Horses, Life, A Touch of Geek

Archive for the ‘Sports Psychology’ Category

Pondering the Hiatus

Saddle Seat Wednesday

All along, I’ve been saying that I will stay with saddle seat. So why did I feel the need to wander off [Sine Die]?

Proximate Cause
At my most recent lesson, I was offered a choice of two horses to ride, both new to me. I had no desire to ride either one. This is normal for me. I warm up slowly to new horses. Always have.

Once I got on, I just wanted it to be over. This is not normal for me, nor is it a good way to be on a horse. That’s when I decide a break was called for.

Short-Term Causes
At Mid-South this year, I had my best saddle seat show ever [Show Report]. Although I missed sweeping my classes, it was still my best show in terms of attitude and showmanship. I’ve had some great lessons. The good show and the good rides were all on Sam.

My lessons and shows with everyone else have been horrid. I’m not talking, ‘Poor me, I didn’t ride as well as I wanted.’ At ProAm [Show Report], my problems were so obvious that one of the adult novices wondered what had happened to me.

I have no explanation for that degree of difference.

Long-Term Causes
New horses. Always a weakness for me.
Mares. Ditto.
Reconciling dressage and saddle seat lessons.
Not the 6-week break over the summer. That would be logical but my terrible ride on Bingo was before and my wonderful lesson on Sam was after.

When I look back, I see this was not sudden. My saddle seat has been disintegrating since the end of Winter Tournament.
[Graduating From Sam] Riding Desi
[Show Report: Riding at ProAm 2017, or Showing Without My Security Blanket I] Showing Desi
[Styling, Or Not] Wondering Why
[Show Report: Dixie Cup 2017] Showing Mr. Whizbang
[Back To Kindergarten] Regrouping on Sam
[Where The Rot Sets In]
[Show Report: Mid-South Spring Premiere 2107, Riding] Showing Sam
[Anatomy of a Snit] Riding Bingo
[Getting a Grip, or Not] Wonder Why, again
[Getting a Grip, Proof of Concept] It works … on Sam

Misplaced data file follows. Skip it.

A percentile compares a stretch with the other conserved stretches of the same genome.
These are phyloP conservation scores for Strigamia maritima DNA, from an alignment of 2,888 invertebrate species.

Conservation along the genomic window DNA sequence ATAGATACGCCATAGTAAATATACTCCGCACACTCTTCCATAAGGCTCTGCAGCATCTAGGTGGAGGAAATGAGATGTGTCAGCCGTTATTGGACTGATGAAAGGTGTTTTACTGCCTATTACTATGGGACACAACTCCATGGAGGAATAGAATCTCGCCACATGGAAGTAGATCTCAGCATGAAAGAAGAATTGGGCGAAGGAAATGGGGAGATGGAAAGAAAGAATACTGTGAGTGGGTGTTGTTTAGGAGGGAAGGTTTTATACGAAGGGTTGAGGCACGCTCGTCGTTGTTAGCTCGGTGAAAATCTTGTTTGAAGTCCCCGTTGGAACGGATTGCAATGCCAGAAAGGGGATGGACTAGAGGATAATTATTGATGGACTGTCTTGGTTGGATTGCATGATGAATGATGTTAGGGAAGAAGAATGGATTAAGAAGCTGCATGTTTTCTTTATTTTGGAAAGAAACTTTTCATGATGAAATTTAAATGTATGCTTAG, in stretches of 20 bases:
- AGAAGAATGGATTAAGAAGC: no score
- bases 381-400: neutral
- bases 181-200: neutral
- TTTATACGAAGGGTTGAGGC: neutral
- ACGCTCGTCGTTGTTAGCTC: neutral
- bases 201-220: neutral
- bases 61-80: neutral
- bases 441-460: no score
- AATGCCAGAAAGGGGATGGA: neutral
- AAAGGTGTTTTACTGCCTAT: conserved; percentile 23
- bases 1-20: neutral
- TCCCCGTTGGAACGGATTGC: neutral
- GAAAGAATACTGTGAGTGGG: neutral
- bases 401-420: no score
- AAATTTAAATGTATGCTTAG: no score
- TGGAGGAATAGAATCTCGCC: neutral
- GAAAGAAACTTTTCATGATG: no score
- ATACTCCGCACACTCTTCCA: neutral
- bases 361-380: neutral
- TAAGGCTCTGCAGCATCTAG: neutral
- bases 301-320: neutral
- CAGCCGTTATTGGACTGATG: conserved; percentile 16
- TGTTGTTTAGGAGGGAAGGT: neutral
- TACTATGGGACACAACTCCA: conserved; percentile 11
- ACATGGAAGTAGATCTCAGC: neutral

[Sine Die Saddle Seat] It doesn’t work

Coach Courtney thinks I am getting myself in a state about the show bridle [Different Versions of the Same Thing]. Correct, but a symptom rather than a cause.

Underlying Cause
My summer problems come from Rodney breaking my heart yet again [Recap]. To suffer disappointment, one has to have hope. I would have said I had no hope left. I would have said that any spark had been throughly stomped after all these years. Then, I look past the confusion to my gorgeous, kind, talented horse, and a small voice whispers ‘… maybe … ‘

This is an acute manifestation of a chronic situation. I’ve said it before [Nerves Update, April 2016], my problems with saddle seat won’t get fixed until I come to terms with the home team, one way or another.

I’m not gone forever, or even for now. Miss Courtney is being a huge help with Milton’s driving. I’ll start riding the new horses, and the mares, and Bingo when I get self sorted out and am safe to ride.

Bottom Line
I’ll be back. Once I get my head screwed on right.

Thank you for reading,
Katherine Walcott

Why Watching Milton Drive Makes Me Cranky

Enough about them [Maiden Voyage!, Milton Drives On], what about me? When we get home from a drive, I am exhausted; partly physical, mostly mental. I said as much after Kentucky [Repercussions]. Here’s why.

Base Emotions
I have never gotten clear on the difference between envy & jealousy. Maybe it’s neither. I don’t want what he has. I don’t want him not to have it. It’s more along the lines of seeing someone eat a candy bar and thinking, ‘That’s looks yummy. Can I have some?’

They Also Serve
Running around being Wonder Groom reminds me that I’m good at what I don’t want, and not good at what I do want. As a career, I should have been a barn manager, or an operating room nurse, or a theatrical dresser. You know, the person working quietly behind the scenes to make sure the rider/doctor/star has what they need to perform. Unfortunately, I have too much ego. I don’t want to be unsung support staff. I want to be center stage, whether or not I have the talent.

Woulda, Coulda, Shoulda
Milton is a big, gray reminder of my failure. I want to be happy that he likes driving, but he was supposed to be my riding horse, d*mm*t.

Bottom Line
So that’s me. Perky on the outside. Petty on the inside.

Thank you for reading,
Katherine Walcott

Sine Die Saddle Seat

Saddle Seat Wednesday

I’m taking a break from saddle seat. Yes, I do have a tendency to stomp off.

Maybe because my brilliant idea [Getting a Grip I, II] wasn’t so brilliant. My last two rides were awful.